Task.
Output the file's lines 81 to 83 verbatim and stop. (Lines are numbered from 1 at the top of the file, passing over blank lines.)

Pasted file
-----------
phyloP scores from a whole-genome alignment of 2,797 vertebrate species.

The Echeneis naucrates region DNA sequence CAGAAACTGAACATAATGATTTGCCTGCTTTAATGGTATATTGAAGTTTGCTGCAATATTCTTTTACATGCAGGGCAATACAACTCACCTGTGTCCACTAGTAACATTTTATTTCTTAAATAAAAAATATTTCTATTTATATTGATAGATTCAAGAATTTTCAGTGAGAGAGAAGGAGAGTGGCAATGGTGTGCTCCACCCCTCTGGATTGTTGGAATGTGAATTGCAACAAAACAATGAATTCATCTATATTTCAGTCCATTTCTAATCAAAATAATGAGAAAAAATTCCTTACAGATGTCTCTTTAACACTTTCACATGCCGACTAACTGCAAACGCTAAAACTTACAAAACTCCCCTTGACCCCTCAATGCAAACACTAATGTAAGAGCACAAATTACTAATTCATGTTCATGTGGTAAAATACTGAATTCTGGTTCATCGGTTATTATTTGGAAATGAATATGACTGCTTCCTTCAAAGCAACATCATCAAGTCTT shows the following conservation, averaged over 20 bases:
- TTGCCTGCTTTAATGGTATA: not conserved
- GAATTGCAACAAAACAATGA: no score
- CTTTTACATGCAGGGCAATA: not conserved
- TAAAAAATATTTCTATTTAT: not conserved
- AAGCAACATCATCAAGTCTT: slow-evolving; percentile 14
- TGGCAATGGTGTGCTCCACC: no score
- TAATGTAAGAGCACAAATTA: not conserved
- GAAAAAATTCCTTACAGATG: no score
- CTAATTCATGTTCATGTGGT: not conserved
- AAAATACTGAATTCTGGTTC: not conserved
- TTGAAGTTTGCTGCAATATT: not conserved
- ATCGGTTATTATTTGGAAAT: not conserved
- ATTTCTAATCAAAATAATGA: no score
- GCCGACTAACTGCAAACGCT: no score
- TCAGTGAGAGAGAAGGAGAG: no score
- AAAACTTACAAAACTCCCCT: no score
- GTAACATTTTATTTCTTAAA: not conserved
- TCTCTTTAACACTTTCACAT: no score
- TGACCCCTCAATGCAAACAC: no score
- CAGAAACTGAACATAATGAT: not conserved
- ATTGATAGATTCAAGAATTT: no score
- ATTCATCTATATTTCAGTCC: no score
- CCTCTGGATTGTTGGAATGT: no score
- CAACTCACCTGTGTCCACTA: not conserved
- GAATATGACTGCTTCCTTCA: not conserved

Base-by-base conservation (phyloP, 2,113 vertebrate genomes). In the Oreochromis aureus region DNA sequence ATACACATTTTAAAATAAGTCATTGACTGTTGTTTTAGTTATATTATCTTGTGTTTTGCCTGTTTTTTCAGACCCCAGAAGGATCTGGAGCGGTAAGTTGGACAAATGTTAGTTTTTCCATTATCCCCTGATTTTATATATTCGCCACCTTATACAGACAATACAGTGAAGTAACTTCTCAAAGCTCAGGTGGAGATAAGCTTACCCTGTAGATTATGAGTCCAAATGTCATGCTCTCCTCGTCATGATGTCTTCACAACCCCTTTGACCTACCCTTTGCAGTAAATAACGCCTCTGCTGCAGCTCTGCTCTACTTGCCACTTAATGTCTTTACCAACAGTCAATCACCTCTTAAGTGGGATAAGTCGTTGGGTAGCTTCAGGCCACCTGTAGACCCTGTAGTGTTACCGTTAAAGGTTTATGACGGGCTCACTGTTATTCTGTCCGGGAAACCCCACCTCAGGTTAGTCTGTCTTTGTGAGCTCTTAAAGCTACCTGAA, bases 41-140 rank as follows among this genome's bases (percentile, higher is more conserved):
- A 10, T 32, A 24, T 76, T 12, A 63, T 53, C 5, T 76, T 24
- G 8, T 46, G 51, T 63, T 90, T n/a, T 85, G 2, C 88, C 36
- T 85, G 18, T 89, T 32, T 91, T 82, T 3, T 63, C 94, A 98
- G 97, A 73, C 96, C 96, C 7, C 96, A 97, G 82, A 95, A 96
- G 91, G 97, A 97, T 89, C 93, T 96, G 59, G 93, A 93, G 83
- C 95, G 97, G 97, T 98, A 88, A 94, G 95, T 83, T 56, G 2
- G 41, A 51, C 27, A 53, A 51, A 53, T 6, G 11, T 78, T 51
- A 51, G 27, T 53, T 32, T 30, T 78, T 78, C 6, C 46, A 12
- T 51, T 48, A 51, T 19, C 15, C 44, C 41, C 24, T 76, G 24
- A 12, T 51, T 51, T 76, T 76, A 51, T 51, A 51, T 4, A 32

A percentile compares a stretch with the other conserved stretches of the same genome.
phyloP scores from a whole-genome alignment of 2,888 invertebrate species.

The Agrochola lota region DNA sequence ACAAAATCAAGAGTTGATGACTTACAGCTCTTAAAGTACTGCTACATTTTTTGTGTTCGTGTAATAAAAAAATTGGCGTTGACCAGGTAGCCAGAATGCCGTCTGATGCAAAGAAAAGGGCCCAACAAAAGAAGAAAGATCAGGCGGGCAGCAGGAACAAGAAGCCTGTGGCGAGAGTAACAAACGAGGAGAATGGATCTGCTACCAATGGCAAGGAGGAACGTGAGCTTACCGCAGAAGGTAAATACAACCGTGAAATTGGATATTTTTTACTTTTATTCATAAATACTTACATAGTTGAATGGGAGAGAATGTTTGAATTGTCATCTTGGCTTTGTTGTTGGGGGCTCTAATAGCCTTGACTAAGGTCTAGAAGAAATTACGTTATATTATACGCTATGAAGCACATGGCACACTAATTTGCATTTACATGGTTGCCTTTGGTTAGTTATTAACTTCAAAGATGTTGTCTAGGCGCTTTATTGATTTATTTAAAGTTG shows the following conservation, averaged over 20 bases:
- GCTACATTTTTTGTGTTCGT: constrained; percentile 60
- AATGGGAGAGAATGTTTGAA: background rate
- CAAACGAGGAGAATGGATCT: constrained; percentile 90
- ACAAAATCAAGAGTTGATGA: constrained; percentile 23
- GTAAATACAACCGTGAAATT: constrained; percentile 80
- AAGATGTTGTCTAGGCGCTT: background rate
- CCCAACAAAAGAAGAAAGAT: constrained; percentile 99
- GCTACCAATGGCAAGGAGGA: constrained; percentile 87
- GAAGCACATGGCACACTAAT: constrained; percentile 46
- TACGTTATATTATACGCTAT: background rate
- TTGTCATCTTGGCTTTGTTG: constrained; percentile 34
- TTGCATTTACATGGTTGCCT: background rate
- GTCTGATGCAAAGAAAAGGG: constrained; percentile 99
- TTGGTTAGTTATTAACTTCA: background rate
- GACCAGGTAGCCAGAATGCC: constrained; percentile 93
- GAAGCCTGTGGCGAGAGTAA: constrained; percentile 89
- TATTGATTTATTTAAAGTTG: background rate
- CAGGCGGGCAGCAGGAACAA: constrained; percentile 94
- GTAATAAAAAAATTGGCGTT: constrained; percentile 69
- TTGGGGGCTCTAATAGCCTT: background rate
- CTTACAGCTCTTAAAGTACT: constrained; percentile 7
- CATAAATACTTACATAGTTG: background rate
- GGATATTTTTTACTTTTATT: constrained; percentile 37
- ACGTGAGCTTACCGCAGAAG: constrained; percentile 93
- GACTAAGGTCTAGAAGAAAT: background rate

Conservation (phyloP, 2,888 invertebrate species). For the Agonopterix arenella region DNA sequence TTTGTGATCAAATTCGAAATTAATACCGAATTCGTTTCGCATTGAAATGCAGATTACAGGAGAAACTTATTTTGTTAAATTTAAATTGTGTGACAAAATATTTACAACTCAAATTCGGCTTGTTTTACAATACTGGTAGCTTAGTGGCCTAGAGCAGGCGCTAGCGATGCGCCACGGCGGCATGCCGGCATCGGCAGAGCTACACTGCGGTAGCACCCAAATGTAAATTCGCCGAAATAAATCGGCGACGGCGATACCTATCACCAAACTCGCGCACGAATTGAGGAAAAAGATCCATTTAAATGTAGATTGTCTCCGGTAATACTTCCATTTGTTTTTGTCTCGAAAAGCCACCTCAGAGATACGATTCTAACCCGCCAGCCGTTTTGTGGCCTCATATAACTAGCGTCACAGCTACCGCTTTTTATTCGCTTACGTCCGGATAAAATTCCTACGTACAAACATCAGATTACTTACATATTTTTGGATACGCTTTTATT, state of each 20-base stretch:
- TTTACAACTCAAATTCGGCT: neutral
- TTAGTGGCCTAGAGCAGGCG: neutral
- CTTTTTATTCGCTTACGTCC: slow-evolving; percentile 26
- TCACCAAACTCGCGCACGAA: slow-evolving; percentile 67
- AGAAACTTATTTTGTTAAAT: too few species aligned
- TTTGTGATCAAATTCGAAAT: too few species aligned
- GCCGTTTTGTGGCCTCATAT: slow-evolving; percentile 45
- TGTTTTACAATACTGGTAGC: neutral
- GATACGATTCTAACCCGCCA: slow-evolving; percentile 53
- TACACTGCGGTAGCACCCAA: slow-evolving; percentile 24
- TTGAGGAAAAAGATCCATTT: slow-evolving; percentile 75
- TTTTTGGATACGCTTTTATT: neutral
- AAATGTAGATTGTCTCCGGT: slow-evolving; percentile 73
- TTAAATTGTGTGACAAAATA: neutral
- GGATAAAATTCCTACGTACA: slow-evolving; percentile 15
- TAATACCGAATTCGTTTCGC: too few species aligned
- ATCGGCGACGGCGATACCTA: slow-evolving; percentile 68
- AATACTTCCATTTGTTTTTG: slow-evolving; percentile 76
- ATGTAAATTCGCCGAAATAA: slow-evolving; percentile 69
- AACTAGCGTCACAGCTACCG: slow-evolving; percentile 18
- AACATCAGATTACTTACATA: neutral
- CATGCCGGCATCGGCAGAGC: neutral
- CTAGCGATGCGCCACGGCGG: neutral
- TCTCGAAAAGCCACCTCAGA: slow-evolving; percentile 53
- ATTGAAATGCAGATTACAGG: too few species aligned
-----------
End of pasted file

- TTAAATTGTGTGACAAAATA: neutral
- GGATAAAATTCCTACGTACA: slow-evolving; percentile 15
- TAATACCGAATTCGTTTCGC: too few species aligned